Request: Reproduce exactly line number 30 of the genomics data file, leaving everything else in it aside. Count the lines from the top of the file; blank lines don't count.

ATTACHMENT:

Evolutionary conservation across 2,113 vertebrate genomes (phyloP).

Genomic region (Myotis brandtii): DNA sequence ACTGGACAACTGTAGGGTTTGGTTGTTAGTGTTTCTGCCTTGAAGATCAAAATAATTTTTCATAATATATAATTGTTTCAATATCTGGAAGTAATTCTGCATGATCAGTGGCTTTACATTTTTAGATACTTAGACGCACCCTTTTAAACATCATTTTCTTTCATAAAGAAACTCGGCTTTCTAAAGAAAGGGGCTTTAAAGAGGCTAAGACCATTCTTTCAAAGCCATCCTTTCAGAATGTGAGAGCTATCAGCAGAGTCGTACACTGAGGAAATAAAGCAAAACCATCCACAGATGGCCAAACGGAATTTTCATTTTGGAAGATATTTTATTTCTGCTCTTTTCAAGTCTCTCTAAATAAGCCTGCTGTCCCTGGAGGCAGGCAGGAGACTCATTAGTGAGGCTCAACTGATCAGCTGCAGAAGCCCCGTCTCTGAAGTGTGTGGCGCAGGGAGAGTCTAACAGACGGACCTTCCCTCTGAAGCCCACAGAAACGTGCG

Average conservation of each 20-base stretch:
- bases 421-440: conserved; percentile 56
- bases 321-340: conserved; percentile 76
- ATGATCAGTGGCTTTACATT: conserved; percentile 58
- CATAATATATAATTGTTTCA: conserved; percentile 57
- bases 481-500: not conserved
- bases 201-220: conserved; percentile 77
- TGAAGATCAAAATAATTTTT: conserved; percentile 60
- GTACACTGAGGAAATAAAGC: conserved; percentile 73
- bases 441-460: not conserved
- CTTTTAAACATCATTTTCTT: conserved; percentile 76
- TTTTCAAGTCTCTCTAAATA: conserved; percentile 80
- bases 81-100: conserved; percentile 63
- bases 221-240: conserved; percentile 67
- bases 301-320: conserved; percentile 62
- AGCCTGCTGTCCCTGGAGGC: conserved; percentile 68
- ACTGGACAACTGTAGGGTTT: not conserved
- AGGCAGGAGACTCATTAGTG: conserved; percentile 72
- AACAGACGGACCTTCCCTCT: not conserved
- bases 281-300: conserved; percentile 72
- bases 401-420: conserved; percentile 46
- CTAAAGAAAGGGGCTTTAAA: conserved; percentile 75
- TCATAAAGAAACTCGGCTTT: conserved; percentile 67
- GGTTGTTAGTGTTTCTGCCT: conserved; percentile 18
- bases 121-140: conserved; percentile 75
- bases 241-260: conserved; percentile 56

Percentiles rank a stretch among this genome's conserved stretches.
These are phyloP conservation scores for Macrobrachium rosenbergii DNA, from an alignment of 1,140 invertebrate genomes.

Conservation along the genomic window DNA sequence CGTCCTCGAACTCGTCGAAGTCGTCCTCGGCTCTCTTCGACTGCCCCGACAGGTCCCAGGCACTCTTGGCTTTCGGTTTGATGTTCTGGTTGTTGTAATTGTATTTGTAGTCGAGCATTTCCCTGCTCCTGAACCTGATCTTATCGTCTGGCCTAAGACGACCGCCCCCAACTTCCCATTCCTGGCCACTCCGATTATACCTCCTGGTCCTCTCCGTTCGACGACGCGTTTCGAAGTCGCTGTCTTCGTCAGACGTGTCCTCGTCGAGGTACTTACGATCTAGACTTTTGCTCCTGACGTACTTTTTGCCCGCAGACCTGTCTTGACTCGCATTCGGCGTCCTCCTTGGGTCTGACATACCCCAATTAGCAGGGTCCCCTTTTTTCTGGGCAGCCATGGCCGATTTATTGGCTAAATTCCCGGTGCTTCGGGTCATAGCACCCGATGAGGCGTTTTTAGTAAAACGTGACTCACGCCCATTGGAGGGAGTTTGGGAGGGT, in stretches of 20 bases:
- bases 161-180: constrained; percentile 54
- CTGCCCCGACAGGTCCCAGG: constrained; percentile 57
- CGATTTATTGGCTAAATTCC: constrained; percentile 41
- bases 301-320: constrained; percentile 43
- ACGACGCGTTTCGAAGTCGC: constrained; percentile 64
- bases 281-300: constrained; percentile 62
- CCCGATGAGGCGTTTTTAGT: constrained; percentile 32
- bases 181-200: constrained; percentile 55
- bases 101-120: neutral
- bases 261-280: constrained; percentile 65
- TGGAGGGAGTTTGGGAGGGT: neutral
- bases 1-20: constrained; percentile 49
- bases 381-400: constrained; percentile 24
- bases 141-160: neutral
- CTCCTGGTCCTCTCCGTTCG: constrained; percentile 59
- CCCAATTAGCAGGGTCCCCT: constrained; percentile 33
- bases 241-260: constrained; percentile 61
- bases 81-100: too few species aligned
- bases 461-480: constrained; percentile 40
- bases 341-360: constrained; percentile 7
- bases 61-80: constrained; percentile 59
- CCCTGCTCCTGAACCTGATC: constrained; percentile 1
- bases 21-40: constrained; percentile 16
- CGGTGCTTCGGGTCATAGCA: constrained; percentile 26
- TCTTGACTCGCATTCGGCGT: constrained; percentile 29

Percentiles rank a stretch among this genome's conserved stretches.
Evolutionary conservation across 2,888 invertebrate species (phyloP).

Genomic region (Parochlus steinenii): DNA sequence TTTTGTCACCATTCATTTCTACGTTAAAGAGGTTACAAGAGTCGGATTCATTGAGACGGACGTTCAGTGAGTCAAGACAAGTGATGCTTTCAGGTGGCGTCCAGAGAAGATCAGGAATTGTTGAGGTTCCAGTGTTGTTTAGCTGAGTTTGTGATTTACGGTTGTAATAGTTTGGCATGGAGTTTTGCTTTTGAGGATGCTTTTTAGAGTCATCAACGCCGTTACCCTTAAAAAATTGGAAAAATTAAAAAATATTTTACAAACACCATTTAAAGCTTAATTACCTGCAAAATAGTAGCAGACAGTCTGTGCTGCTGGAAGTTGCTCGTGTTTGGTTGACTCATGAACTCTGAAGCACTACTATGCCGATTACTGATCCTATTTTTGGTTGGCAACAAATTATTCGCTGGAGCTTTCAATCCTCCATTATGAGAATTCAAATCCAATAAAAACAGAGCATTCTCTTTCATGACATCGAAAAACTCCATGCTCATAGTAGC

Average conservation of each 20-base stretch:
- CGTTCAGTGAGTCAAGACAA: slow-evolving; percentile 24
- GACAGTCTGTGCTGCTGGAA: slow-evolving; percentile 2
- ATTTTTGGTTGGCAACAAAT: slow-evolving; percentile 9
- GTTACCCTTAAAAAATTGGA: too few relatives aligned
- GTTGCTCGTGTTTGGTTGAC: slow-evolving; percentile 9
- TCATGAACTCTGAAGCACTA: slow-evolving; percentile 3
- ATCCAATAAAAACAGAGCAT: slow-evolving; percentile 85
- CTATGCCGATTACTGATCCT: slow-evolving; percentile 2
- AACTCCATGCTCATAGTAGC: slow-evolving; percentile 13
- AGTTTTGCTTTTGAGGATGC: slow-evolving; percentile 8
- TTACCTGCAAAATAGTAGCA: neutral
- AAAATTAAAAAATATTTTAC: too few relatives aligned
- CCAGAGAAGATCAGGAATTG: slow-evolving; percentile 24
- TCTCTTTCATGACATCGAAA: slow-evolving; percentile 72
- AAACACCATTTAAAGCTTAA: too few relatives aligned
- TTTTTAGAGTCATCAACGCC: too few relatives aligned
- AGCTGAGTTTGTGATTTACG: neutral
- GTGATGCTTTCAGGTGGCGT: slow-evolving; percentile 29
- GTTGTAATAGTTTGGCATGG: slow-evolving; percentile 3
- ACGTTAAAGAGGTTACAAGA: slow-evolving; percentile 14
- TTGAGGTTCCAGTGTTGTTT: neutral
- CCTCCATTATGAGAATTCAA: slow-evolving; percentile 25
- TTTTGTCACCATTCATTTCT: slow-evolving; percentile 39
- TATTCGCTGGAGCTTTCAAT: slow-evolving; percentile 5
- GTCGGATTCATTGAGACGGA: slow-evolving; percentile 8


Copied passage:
These are phyloP conservation scores for Macrobrachium rosenbergii DNA, from an alignment of 1,140 invertebrate genomes.